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    PNS Weekend Update - January 31, 20150 

    Among the stories on our weekend rundown; Arizona health officials trying to keep the lid on a measles outbreak ahead of Sunday’s big game; we’ll take a look at the Dark Side of the Super Bowl; plus we’ll tell you why California is mounting a campaign against e-cigarettes.

Early Childhood Education

PHOTO: Focusing on the fallout from Chicago's 2013 school closings, a new documentary series is opening a dialogue about public education and equity in Illinois. Photo credit: Bill Healy.

SPRINGFIELD, Ill. - A new documentary series is opening a dialogue about public education and equity in Illinois. Focusing on the fallout from Chicago's historic closing of 49 public schools in 2013, "The School Project" examines the issues affecting the schools now, and gives a voice to parents and ...Read More

PHOTO: Gov. Mark Dayton is sharing more details about his pledge to create a "state of educational excellence," which advocates say must include expanding access to quality early childhood programs. Photo credit: Chris Parfitt/Flickr.

ST. PAUL, Minn. - Gov. Mark Dayton has vowed to make Minnesota a "state of educational excellence," and more than 800 leaders and advocates for children and youth will gather in St. Paul today to discuss ways to do that. An educated workforce is vital to the state's economic future, said Denise May ...Read More

PHOTO: More Michigan kids are getting the nutrition they need to fuel their minds and bodies at school thanks to a federal program that first was piloted in the state and now is available nationwide. Photo credit: alvimann/

LANSING, Mich. - There really is such a thing as a free lunch, as well as a free breakfast, and more low-income Michigan kids are getting just that thanks to a federal program that's helping to ensure fewer kids go hungry while reducing red tape for parents and schools. According to the latest dat ...Read More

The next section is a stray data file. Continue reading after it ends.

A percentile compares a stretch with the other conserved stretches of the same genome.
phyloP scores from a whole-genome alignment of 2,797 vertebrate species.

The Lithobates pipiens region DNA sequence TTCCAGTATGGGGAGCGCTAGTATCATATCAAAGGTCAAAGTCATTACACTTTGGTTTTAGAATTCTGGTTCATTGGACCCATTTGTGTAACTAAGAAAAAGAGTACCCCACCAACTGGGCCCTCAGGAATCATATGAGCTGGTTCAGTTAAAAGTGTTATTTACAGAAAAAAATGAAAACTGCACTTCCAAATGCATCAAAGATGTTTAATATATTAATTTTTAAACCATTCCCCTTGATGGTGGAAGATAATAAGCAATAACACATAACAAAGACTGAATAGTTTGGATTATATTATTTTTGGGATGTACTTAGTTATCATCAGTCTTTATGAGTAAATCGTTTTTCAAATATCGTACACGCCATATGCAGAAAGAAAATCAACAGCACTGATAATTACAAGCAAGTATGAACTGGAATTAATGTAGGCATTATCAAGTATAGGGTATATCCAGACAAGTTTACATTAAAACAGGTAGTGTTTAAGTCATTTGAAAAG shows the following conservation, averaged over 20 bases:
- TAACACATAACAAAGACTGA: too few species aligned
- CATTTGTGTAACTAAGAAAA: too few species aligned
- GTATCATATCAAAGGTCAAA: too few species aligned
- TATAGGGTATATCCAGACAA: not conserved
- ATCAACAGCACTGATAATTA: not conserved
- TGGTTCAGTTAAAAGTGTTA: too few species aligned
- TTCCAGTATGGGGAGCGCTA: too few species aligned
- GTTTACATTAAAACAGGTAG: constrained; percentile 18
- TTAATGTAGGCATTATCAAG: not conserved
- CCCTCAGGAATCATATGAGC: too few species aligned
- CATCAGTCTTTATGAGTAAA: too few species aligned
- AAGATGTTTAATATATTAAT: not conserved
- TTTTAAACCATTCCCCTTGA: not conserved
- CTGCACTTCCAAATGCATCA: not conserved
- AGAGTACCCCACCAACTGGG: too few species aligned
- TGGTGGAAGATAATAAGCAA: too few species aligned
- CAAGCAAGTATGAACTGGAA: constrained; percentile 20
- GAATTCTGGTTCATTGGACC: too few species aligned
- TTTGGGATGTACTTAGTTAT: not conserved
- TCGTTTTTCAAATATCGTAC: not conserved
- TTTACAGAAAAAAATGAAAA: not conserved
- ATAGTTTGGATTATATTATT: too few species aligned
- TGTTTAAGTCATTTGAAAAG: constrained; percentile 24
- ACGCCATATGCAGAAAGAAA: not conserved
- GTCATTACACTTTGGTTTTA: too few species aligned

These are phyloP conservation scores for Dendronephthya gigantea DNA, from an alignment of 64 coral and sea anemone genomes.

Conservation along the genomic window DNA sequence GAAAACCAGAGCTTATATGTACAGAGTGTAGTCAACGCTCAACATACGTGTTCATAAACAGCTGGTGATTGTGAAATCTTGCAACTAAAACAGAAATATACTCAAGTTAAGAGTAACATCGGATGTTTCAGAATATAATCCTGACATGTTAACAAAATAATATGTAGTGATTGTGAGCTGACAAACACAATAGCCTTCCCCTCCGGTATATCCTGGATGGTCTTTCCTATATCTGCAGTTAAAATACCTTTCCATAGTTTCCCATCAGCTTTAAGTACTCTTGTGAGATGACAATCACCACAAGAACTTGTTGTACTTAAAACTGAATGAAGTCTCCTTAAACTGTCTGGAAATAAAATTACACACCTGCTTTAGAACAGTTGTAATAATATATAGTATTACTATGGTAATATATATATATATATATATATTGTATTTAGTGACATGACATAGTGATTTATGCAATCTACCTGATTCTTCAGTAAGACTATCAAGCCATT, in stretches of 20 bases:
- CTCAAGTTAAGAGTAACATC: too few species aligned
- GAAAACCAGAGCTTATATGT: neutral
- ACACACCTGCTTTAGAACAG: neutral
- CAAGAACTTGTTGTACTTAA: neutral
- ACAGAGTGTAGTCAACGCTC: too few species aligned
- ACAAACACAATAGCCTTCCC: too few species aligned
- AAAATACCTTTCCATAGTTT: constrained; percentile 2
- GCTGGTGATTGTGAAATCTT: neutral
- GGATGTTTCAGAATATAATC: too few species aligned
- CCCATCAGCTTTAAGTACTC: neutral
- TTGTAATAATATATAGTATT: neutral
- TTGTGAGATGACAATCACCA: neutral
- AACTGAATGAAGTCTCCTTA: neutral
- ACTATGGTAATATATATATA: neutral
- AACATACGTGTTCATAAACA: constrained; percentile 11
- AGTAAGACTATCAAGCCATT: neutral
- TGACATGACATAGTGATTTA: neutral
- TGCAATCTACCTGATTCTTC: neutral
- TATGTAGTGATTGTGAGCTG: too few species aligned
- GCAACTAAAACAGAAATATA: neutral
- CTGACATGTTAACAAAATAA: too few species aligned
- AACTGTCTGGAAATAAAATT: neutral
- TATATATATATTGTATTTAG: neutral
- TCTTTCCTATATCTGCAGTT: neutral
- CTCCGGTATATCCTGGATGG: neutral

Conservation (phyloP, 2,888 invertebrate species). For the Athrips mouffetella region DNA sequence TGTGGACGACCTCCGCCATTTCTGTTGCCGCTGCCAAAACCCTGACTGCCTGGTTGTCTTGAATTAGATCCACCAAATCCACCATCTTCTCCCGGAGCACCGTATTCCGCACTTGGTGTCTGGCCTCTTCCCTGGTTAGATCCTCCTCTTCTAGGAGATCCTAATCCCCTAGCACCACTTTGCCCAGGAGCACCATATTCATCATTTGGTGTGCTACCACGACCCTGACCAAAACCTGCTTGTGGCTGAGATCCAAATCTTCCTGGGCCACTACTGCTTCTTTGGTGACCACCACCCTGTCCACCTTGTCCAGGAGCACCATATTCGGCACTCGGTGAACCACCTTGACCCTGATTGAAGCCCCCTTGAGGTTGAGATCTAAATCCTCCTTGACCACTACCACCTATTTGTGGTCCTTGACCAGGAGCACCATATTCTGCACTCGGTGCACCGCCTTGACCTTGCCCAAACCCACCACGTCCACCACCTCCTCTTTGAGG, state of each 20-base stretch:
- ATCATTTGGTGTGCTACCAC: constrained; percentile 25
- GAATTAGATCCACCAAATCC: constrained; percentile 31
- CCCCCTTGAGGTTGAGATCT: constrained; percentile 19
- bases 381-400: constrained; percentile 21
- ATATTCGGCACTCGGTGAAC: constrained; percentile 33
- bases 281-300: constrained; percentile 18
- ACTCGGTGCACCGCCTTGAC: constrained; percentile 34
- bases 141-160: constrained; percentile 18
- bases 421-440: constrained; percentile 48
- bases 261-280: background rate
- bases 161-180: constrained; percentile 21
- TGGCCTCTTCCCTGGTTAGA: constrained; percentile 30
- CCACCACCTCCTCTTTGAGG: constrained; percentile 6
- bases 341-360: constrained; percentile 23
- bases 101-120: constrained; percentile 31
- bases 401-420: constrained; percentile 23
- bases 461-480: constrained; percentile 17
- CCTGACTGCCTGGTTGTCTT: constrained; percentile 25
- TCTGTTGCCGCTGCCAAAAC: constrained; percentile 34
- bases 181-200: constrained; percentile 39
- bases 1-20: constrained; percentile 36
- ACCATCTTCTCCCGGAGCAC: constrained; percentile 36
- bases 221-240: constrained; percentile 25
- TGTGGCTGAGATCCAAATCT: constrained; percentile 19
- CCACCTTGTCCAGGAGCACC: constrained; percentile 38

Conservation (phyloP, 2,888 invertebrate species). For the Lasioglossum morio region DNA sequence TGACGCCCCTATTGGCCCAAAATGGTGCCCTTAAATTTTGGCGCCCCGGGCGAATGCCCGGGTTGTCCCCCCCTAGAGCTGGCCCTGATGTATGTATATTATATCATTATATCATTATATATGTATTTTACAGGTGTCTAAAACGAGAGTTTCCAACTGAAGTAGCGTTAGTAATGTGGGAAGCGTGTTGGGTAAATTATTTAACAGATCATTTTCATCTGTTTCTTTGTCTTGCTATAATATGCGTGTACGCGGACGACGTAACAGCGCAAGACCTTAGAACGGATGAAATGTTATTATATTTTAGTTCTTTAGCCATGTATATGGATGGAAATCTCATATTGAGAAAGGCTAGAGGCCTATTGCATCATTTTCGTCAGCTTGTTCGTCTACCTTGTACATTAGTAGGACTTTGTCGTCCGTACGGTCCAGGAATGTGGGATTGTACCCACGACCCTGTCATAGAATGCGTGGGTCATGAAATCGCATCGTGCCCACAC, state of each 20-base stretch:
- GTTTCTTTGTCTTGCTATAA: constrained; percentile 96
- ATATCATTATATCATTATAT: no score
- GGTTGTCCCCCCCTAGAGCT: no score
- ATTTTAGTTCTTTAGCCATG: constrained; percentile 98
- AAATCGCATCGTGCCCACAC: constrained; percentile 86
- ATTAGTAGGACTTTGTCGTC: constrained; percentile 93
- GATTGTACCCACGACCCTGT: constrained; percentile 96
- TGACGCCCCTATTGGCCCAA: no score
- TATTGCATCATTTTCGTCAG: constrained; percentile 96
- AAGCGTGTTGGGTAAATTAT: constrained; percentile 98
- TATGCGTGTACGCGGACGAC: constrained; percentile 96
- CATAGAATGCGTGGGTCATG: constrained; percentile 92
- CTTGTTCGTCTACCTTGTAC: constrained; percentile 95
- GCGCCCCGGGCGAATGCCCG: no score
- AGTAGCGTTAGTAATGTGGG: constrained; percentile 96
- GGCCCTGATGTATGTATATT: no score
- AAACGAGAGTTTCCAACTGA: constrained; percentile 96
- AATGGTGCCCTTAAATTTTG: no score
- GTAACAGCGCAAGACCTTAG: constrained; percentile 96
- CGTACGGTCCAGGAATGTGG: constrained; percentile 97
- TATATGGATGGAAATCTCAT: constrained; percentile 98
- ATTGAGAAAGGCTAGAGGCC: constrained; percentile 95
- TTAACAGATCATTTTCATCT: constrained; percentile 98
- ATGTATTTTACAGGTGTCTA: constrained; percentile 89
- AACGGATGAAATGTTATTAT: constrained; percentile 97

PHOTO: Gov. Mark Dayton has proposed a $100 million expansion of the Child and Dependent Care Tax Credit, which would increase the number of eligible families from 38,000 to 130,000. Photo courtesy Gov. Dayton's office.

ST. PAUL, Minn. - Some help with covering the cost of child care could be coming for many of Minnesota's middle-class working families. A proposal unveiled Tuesday by Gov. Mark Dayton would expand the Child and Dependent Care Tax Credit to extend eligibility to 92,000 more families. Among the supp ...Read More

PHOTO: The New Mexico Legislature's annual session opens today, and limiting class sizes in public schools is among the many issues on the docket for the lawmakers. Photo courtesy U.S. Department of Health and Human Services.

SANTA FE, N.M. - Limiting class sizes in public schools is among the many issues New Mexico lawmakers will consider during this year's legislative session, which opens Tuesday. Lawmakers will consider House Joint Resolution 2, which could lead to a ballot measure amending the state constitution. Th ...Read More

PHOTO: Besides the next two-year budget, Indiana lawmakers are expected to discuss ways to improve education in the state as the 2015 Indiana General Assembly begins this week. Photo credit: K. Connors/Morguefile.

INDIANAPOLIS - Besides the state's biennial budget, education tops the agenda for Indiana lawmakers as they begin the new legislative session Tuesday. Justin Ohlemiller, executive director of Stand for Children Indiana, says improving school funding is an important matter given the state's $2 billi ...Read More

PHOTO: Advocates for early learning say it will be tough, but Washington legislators can find ways to raise enough funds to pay for higher-quality child care and preschool programs as well as court-mandated K-through-12 improvements. Photo credit: shock/

SEATTLE - One big challenge for the 2015 Legislature is how to find the funding to improve K-through-12 education under a court order. Advocates for early learning say better funding for child care and preschool should be part of that. In Olympia, the "Early Start Act" made it through the House las ...Read More

PHOTO: Training of educators to spot signs of potential child abuse is not mandated in Kentucky. Lawmakers will be asked to change that during their 2015 legislative session. Photo by Greg Stotelmyer.

FRANKFORT, Ky. - Educators in Kentucky are required to report child abuse, but unlike other professionals who regularly interact with kids, state law does not ensure that teachers are trained on how to spot the problem. State lawmakers, who return to Frankfort next week, will be asked to change that ...Read More

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Early Childhood Education by State